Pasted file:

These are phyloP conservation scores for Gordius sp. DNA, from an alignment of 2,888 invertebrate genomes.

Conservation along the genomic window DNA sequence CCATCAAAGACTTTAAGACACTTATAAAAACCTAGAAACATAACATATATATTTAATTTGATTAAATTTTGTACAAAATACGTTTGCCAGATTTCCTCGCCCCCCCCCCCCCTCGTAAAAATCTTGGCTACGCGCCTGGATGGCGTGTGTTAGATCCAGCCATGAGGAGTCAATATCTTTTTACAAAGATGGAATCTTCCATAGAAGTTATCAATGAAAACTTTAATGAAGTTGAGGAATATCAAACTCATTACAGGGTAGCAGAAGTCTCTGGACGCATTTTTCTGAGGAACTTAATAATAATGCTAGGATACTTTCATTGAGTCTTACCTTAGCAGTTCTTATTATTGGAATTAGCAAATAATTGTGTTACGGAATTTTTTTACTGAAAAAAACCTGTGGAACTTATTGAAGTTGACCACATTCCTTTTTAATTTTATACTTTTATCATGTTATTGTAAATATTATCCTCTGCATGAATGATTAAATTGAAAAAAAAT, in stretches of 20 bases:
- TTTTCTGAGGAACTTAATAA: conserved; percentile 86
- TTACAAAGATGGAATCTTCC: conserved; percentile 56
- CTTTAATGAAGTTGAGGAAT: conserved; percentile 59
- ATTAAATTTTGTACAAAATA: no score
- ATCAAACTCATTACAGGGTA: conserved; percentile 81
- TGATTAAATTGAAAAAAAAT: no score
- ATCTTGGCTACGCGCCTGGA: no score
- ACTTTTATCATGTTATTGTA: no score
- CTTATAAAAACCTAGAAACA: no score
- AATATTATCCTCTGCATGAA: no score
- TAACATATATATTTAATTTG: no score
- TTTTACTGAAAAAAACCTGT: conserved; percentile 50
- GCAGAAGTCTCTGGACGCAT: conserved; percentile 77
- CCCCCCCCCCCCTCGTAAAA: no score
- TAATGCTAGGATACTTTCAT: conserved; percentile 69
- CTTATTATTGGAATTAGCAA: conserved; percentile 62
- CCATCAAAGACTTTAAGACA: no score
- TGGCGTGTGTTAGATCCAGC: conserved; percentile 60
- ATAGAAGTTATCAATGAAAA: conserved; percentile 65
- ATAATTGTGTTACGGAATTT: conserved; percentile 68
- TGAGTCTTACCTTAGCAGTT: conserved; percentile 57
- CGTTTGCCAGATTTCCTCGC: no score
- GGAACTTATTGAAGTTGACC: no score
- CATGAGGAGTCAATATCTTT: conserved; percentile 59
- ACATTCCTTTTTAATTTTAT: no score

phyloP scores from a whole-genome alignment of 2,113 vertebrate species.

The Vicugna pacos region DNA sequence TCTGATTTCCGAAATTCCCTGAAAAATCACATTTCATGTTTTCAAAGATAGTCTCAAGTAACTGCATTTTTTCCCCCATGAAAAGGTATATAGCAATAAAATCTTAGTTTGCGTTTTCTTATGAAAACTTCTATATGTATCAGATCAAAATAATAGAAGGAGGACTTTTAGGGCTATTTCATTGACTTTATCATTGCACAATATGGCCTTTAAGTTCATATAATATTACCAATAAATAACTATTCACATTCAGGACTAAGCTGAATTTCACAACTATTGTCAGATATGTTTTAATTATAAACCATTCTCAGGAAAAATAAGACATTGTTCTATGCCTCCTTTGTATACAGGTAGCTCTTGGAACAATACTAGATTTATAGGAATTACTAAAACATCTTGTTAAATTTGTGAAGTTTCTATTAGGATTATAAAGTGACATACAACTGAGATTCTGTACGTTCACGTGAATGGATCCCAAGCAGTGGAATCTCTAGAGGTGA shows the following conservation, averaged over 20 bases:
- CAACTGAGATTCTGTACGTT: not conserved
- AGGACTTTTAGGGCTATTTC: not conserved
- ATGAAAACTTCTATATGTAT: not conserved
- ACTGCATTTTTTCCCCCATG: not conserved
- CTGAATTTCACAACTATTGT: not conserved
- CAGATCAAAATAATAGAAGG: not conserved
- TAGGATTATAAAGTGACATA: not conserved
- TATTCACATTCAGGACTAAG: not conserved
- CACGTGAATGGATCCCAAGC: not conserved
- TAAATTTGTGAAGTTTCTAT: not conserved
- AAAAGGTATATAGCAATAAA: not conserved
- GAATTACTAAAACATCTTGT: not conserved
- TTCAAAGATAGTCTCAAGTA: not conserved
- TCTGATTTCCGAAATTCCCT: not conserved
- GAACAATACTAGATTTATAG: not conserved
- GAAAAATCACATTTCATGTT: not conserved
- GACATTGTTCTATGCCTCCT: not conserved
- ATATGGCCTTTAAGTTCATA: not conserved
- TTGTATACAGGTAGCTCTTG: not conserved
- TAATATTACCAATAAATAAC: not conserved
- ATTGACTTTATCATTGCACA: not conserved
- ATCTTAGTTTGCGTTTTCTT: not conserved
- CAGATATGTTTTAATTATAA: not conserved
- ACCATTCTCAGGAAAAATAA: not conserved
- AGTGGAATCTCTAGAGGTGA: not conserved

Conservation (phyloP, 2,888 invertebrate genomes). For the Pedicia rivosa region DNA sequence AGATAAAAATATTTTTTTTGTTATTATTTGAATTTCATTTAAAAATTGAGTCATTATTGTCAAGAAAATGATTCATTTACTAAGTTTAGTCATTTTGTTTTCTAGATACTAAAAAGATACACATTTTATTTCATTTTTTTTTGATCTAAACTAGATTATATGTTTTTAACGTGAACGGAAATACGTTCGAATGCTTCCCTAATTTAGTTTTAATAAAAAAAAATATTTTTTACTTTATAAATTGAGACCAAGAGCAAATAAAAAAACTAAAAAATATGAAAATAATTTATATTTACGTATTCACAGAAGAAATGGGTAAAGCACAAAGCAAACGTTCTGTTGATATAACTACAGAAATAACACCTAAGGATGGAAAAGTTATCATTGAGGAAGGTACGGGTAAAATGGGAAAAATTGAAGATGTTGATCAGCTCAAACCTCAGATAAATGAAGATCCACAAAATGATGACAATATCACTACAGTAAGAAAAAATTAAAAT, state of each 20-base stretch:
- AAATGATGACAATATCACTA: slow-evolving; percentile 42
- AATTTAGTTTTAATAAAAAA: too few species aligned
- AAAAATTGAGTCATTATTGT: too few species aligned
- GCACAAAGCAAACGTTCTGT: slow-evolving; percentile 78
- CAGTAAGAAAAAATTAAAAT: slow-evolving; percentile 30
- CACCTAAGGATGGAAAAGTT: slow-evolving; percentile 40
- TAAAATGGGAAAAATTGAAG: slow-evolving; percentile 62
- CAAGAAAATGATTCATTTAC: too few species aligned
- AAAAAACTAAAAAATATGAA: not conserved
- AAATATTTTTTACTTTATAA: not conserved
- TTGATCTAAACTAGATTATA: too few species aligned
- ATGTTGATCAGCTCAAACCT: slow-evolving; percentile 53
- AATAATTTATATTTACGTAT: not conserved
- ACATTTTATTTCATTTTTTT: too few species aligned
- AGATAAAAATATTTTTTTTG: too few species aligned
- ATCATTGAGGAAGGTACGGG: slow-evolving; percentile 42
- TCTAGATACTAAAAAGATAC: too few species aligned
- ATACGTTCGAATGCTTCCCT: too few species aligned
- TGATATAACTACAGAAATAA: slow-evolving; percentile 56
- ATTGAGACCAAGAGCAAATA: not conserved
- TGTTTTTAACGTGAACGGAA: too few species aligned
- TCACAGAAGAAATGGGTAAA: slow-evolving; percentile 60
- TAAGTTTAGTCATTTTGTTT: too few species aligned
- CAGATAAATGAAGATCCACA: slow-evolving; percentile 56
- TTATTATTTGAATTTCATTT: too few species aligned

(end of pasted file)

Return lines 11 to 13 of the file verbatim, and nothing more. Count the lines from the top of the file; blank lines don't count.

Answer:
- CTTATAAAAACCTAGAAACA: no score
- AATATTATCCTCTGCATGAA: no score
- TAACATATATATTTAATTTG: no score